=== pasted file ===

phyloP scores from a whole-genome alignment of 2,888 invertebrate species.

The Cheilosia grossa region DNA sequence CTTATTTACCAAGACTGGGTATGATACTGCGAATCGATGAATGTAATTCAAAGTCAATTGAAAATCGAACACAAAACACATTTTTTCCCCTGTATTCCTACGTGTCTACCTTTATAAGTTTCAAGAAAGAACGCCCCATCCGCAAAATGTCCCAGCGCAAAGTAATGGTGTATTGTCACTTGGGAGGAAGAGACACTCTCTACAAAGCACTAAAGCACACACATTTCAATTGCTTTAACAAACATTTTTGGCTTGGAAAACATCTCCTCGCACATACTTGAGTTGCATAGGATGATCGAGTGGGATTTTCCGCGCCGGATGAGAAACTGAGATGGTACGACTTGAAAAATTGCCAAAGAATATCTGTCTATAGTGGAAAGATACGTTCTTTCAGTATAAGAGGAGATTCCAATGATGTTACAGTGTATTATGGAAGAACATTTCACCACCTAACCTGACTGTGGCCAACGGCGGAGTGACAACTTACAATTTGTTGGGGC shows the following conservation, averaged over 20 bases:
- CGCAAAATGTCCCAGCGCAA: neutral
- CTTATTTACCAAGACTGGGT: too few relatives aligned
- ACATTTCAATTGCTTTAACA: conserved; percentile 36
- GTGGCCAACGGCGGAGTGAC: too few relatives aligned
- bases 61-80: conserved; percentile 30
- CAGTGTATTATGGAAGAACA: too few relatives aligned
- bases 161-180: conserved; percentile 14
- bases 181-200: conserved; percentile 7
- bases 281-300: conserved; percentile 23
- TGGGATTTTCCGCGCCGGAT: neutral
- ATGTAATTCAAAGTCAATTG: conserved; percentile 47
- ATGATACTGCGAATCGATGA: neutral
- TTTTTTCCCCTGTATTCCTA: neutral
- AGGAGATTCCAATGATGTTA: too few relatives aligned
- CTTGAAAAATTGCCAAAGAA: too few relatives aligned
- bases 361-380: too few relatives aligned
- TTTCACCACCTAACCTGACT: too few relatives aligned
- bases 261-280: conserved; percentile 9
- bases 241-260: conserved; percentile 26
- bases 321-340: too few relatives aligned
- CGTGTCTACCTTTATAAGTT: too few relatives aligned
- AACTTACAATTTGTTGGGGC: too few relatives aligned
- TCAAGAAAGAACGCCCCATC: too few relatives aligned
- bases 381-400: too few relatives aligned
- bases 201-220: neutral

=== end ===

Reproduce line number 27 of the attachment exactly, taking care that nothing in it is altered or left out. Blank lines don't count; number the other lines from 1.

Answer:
- bases 201-220: neutral